I recently posted an answer to which a useful edit was suggested. It added a paragraph to the answer, and got rejected as an attempt to reply. It actually made a good point, and I ended up adjusting my answer because of it. I hadn't seen this situation before, so I came and searched on MSO to see if there was a way to approve the edit anyway, despite the rejection, and came across Allow the owner of a post to approve a suggested edit even if it was rejected by reviewers, which I support.

In the meantime, though, I notice that most of the answers to those sorts of inquiries are the general advice "copy and paste the edit anyway." For instance, see some of the replies to User suggested great corrective edit to my answer, but the edit was rejected. What can I do to approve it?.

Now, for little things like typographical and grammatical errors, that doesn't seem like a problem. For bigger edits like the one that I ran into though, this seems like it would run afoul of the attribution requirement; the suggesting contributor contributed according to the license mentioned at the bottom of every page: "user contributions licensed under cc by-sa 3.0 with attribution required." For accepted edits, attribution is preserved in the edit history. If someone copies and pastes text from a rejected suggested edit and doesn't give attribution to the suggester, this would seem to violate the license. Plenty of answers get deleted for copying and pasting text from other answers without attribution; wouldn't the same apply here?

Does copying and pasting contributions from suggested edits into a post without attribution violate the attribution requirement?

Note: To be clear, it's not hard to provide attribution in the case of incorporating a rejected suggested edit's text; my concern is that it seems like the current suggested practice is simply to copy and paste it it into the post, and that seems like it omits the attribution requirement.

Related Questions:


What is stopping you from copying and pasting the rejected edit into your post, and adding text like:

This edit was suggested by [user account](link to user account), but [was rejected](link to rejected edit).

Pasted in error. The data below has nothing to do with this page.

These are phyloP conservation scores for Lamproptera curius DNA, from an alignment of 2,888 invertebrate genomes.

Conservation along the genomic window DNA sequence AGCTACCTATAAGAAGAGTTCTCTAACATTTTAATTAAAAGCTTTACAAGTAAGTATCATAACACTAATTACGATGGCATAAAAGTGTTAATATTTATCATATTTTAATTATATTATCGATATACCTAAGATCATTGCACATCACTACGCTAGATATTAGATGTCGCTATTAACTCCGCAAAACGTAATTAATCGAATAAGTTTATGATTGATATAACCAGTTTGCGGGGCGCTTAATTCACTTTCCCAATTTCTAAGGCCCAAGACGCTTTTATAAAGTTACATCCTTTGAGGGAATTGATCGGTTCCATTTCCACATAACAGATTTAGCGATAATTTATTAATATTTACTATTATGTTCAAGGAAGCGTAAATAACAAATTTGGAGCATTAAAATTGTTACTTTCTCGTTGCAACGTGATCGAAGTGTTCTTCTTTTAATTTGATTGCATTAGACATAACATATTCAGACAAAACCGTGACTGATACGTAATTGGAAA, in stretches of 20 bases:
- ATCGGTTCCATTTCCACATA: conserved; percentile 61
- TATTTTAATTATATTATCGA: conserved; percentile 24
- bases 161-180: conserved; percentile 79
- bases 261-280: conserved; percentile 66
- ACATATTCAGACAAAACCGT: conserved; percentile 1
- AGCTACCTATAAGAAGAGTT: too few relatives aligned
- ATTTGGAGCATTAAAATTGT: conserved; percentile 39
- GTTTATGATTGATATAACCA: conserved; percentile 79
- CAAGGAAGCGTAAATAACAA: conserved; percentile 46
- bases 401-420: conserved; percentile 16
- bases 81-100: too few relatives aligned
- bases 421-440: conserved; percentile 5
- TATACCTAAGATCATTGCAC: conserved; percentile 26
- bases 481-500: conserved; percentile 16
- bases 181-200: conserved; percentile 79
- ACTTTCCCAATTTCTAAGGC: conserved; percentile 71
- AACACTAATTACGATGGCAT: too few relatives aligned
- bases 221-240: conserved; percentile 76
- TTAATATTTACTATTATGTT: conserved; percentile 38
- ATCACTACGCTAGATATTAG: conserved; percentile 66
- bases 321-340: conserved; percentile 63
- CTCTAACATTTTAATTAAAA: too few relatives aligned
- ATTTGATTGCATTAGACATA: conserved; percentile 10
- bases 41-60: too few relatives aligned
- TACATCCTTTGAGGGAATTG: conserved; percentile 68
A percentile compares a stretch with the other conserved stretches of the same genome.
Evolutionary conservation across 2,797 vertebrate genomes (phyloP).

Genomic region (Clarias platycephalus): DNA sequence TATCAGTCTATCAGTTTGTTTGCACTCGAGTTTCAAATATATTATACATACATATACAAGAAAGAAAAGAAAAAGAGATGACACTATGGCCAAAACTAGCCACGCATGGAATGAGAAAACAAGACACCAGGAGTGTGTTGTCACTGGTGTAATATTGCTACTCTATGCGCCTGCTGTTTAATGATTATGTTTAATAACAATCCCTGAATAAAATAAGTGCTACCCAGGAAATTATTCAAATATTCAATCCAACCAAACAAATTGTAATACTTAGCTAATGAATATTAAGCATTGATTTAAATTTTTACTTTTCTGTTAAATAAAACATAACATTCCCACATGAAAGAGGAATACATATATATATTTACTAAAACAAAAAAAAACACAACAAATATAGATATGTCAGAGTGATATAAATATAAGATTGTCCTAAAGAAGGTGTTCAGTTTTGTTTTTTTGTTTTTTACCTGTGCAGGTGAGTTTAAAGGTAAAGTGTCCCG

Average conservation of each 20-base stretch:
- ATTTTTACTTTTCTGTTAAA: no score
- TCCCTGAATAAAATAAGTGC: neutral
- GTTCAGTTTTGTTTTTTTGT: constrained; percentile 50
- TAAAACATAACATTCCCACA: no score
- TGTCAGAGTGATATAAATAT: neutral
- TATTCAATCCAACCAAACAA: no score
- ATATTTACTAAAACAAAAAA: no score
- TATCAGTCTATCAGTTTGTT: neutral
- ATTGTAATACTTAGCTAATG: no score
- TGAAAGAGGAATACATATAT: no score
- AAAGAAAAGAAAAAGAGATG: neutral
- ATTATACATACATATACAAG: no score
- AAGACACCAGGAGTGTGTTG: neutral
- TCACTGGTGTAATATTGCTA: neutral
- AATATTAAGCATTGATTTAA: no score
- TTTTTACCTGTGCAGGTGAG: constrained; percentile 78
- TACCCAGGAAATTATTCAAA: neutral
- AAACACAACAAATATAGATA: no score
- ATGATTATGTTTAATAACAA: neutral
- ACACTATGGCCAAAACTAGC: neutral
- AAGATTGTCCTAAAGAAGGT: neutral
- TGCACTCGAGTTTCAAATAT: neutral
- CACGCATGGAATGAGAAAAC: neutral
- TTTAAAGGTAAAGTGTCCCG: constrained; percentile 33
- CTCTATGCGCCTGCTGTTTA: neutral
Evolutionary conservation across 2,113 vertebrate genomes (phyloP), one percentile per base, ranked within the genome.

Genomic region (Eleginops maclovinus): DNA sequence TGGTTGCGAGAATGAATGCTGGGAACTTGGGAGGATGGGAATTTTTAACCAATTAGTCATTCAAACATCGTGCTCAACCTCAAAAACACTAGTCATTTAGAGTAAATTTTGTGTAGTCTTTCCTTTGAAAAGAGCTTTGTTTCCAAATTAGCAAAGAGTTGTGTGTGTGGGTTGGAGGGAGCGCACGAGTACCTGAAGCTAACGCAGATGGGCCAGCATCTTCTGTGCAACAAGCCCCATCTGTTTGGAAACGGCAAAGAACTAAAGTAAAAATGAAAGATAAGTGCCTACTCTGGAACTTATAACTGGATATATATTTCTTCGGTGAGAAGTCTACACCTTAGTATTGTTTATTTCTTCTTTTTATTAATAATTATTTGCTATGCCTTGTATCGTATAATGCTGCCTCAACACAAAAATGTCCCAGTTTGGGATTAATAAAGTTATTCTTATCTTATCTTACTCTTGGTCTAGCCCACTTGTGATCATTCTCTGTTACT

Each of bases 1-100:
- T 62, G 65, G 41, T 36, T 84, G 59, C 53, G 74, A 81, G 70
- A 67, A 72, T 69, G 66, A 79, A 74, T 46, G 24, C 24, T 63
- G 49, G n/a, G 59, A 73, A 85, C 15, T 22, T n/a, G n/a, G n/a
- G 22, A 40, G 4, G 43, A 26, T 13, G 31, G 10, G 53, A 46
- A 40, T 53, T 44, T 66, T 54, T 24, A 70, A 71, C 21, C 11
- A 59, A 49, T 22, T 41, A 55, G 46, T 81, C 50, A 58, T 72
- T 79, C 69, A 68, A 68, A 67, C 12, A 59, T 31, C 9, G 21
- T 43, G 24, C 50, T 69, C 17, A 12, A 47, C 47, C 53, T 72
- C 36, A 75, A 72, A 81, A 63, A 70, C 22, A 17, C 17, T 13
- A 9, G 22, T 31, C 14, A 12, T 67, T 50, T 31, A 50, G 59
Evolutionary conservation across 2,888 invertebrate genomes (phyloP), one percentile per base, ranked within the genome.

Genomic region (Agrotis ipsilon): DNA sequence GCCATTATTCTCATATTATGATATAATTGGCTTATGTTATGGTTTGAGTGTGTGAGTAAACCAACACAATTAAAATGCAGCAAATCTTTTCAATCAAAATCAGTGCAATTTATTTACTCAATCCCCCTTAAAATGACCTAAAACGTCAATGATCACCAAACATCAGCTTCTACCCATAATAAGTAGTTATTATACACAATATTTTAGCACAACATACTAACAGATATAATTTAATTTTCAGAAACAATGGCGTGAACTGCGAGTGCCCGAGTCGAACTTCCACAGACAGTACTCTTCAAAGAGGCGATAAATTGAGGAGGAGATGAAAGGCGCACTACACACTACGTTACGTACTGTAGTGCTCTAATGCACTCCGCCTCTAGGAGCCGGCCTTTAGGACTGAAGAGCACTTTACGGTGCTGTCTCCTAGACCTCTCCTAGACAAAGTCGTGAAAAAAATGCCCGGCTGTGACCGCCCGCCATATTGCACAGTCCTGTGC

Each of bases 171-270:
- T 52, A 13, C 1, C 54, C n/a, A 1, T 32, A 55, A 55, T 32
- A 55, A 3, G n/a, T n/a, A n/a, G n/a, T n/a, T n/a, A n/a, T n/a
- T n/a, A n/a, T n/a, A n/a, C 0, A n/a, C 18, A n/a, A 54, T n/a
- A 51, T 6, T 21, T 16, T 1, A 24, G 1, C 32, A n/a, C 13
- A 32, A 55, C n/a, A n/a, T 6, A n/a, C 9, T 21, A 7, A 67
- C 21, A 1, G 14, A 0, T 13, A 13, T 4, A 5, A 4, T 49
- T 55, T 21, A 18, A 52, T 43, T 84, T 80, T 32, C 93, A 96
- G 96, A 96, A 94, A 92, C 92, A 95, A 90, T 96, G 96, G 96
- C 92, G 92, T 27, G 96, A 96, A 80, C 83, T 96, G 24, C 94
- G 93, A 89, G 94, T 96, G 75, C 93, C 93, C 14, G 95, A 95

(Or "This edit was inspired by an edit by..." if you change the original text.)

I incorporate information from comments all the time, and do my best to give credit where credit is due. I don't see this as any different, really, even though there is no rule that says I have to give the commenter credit.

| improve this answer | |
  • Yes, and I left a comment to that effect. My concern is that the general consensus about this has been "copy and paste the edit" with no hint of attribution. Richard Tiingle's answer which mentions "the OP can simply edit it in anyway giving credit seems fair" is one of the few that mentions attribution. Linking to the suggested edit would take care of any problem; the common consensus doesn't include that recommendation, though. I"m trying to find out how serious it is if people take that advice (and don't attribute). – Joshua Taylor Feb 1 '14 at 22:42
  • If this is determined to violate the attribution requirement, then I think it makes the Allow the owner of a post to approve a suggested edit even if it was rejected by reviewers feature request much more valuable. – Joshua Taylor Feb 1 '14 at 22:43
  • @Joshua well, I can't speak for what Richard or others have suggested, but the above is my suggestion. And I have a hard time believing that if you mention the proposed editor in the edit, even if it was rejected, they'd be pretty hard pressed to be offended or angry that it was incorporated that way (as opposed to an edit that people would only associate with them if it were the last edit, or they were randomly reviewing all the edits). – Aaron Bertrand Feb 1 '14 at 22:45
  • "I don't see this as any different, really, even though there is no rule that says I have to give the commenter credit." There would be a problem, though, if you took a full comment and added it to your post without attribution, though. With a significant edit (a whole paragraph), it's more like that, I think. – Joshua Taylor Feb 1 '14 at 22:45
  • And while I agree that this probably doesn't ruffle too many feathers on a day to day basis, it seems similar to Does the migration of edited posts violate attribution requirements? It's important to preserve the edit history and record contributions because SO says to users "contribute to us under license X which says (among other things) that your work will be attributed to you". – Joshua Taylor Feb 1 '14 at 22:48
  • @JoshuaTaylor So what do you propose the system do about deleted answers? I can just as easily take content from there - which, like a rejected edit - is something that either the user, a moderator, or three members of community didn't feel was worthy of remaining. I infer that "your work" implies "your work that actually remains and is visible." – Aaron Bertrand Feb 1 '14 at 22:58
  • If you're that concerned about stealing that person's rejected work, send them a note to submit the edit again - maybe the rejection was a misunderstanding, maybe the editor will get more favorable reviewers this time... Anyway I'm not sure how often any of this really happens in real life, and I don't think there's anything that says "your work will be attributed to you" must mean that if you submitted a proposed edit, the only way that attribution can come is through the revision history. Mentioning them in the body and/or a comment is far more favorable, I think. – Aaron Bertrand Feb 1 '14 at 23:00

You must log in to answer this question.

Not the answer you're looking for? Browse other questions tagged .